Updated: Jun 27, 2021

Steve Speake explores the dark side and sees the light (or does he?)

In this bumper issue (I couldn't leave anything out):

Shaw's Report - our Chairman Ian's holiday reminiscences.

Club Night Report - Thanks to Steve Slade.

Coming up at Club Night - A great opportunity to chat and discuss plans for forthcoming flyouts.

Achievements - Congratulations due.

A Scott and a Scout went flying - Dave Moore's verses.

FAF1 in two episodes - John says if time off is in the diary then he is flying somewhere hopefully.

Spamdown - Dave Creedy on Spamfield, Sandown and hints for a successful flyout.

Phone freefall - Sharon Cox on jettisoning her iPhone from high above the Peak District.

MAAPPER Musings - Dave West's touring tips; fly with others and you have a choice of tools (in the literal sense of the word) 😁

Enstone ends well - Gordon Verity on more unpredictability to be prepared for.

Alphabet Airfields competition - ends August 31st.

Favourite Amazing Flyout 2 2021- July 9-13: reprise of Orkney tour or somewhere else.

Low Level Route - new procedures.

Link for Lynx - John Bottomley has some Lynx components to give away.

A 'specs saver' for Cheshire Flyers - Charlie Appleby tells of a discount available.


Shaw's Report

Some great articles below and worth noting that most of the trips transpired from failed Plan ‘A’s or impromptu ‘Weather’s great – lets go here’ flights. All of which I sadly missed 😢.

For a change we’ve had some decent weather although I chose to spend our ‘scorchio’ week in a Devon country cottage which was neatly positioned between a very busy Dunkeswell and the Devon & Somerset Gliding Club. I managed to get through three days of perfect weather, watching the WhatsApp Flyout channel light up with tales of trips to the four corners of the UK – whilst gliders performed aerobatics above me, and all manner of aircraft headed into Dunkeswell, before enough was enough!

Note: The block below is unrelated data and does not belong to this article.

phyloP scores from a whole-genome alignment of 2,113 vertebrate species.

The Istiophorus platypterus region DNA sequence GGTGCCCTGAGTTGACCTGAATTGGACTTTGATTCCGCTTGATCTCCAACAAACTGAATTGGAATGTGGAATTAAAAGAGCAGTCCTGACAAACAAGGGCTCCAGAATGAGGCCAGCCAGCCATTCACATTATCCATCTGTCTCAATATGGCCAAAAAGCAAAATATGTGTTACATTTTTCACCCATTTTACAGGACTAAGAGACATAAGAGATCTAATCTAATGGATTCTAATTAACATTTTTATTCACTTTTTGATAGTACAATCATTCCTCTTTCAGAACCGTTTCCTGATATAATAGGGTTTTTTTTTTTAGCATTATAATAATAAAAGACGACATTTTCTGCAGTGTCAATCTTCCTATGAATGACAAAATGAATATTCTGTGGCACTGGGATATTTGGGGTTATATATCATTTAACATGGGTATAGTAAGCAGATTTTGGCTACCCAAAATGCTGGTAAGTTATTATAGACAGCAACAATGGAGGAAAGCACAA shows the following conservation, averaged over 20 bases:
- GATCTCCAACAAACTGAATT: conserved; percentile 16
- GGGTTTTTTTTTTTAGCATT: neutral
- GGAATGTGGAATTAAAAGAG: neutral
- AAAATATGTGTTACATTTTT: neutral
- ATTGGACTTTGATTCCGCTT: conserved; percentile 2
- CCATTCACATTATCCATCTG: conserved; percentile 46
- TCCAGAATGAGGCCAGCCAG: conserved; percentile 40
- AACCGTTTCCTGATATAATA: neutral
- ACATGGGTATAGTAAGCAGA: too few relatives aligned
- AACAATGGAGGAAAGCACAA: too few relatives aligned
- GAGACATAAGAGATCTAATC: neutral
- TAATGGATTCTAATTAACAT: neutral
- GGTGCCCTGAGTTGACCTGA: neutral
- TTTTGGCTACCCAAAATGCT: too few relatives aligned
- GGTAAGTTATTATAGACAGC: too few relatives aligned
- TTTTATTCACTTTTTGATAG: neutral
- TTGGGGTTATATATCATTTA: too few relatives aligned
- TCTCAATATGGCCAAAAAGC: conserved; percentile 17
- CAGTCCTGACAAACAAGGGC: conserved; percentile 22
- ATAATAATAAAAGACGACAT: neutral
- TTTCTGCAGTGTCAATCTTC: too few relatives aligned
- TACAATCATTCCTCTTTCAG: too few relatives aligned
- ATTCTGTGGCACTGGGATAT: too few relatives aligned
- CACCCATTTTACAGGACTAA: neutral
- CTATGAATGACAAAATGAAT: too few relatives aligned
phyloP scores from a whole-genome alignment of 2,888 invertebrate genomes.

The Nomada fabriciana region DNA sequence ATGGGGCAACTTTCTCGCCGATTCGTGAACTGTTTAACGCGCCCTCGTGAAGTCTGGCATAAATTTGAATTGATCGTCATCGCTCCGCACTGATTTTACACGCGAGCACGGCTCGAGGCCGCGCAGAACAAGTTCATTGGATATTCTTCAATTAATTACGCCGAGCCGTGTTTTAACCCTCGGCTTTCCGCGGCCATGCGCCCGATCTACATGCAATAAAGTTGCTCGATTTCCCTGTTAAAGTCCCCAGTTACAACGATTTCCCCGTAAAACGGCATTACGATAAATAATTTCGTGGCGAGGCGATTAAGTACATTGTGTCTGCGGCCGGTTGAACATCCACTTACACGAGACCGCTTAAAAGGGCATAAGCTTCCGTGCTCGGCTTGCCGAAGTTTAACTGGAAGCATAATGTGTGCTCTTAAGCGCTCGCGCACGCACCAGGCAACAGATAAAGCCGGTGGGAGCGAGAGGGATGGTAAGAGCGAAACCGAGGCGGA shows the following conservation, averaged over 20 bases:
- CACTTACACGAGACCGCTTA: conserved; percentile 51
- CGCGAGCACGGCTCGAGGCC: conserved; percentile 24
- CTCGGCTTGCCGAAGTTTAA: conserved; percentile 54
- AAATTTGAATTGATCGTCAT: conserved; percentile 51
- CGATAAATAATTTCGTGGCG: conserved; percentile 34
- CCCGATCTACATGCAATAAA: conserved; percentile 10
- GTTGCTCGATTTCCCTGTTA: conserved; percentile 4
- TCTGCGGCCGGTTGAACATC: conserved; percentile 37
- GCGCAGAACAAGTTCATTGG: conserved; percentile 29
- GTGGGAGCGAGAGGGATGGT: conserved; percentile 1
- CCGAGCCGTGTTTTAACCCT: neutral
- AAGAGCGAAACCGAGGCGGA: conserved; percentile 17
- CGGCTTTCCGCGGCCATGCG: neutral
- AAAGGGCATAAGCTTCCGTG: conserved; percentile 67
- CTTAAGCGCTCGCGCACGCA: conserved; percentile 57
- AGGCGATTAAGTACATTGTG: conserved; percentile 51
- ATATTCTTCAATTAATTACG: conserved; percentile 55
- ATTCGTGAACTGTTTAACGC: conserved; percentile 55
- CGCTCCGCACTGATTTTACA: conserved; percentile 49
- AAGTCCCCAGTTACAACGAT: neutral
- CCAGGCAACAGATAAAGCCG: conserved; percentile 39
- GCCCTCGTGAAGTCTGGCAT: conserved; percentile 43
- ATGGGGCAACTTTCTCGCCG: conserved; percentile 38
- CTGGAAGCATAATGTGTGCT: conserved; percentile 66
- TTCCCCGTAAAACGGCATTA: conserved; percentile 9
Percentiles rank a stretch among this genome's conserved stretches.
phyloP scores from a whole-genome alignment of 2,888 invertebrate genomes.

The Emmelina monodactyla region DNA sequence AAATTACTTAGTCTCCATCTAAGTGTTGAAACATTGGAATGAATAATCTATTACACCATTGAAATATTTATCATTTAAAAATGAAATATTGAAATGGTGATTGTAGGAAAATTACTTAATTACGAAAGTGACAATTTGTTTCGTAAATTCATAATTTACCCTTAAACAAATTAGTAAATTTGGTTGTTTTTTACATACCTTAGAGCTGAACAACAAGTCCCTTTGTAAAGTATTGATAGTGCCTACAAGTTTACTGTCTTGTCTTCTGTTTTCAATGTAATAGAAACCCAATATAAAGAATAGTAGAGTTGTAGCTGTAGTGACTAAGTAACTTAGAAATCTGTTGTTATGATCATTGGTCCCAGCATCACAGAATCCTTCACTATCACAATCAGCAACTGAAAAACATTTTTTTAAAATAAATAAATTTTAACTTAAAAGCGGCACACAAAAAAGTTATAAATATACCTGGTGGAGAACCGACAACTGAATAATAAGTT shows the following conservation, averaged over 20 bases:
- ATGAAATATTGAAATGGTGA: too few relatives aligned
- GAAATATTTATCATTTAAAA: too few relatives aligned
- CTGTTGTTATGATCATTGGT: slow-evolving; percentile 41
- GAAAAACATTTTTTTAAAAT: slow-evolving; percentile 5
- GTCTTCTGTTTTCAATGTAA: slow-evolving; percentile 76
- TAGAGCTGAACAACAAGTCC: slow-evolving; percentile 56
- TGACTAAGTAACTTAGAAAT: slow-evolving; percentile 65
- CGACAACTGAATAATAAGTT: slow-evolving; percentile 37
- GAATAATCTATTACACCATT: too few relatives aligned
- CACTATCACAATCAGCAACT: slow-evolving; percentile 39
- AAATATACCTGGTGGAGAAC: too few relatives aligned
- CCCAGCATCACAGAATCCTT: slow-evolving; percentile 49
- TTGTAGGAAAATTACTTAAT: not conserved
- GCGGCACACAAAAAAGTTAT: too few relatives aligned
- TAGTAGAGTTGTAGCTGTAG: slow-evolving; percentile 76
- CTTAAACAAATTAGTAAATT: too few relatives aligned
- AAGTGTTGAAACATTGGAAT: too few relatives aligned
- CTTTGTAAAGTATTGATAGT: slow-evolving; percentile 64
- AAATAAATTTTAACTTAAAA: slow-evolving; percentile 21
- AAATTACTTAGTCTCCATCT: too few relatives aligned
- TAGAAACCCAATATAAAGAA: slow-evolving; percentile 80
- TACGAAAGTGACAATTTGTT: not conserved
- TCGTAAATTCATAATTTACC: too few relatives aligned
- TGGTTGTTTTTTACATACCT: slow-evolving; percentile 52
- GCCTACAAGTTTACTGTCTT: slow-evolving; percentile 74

So, I trogged down to the gliding club.

“Hi, I’d like a trial flight please” – (not said that in a while).

I was introduced to the very officious membership secretary – who incidentally had a big photograph on the wall confirming who he was as well as his own car parking spot!

“Well you’ll have to join the club first, then come down first thing in the morning to put your name down on the flying list for the day ahead” he uttered. “It costs £104 plus membership joining fee. We expect you to be here all day to help out; you might get to fly for 15 minutes or so, you might not – it depends on who turns up”.

Mmmm – didn’t seem like a great use of my time, especially considering the fall out I was bound to receive from Diane. With no intention of coming back I confirmed “Sounds great, I’ll check my (very empty) diary and get back to you”…

Apparently, they are the most successful gliding club in the UK. It seemed to be run more like a golf club to me – not that I don’t like golf – even if it is a good walk spoiled (sorry Ken).

As much as I’d like to have a go at gliding, I just couldn’t see why they are so successful – its not that cheap either. If your flights are limited to 15 minutes a time, then you have to wait ages for the next slot to open up – how long does it take to obtain your licence? Or am I missing something? Global warming or not I’m sticking with a Rotax up front for now.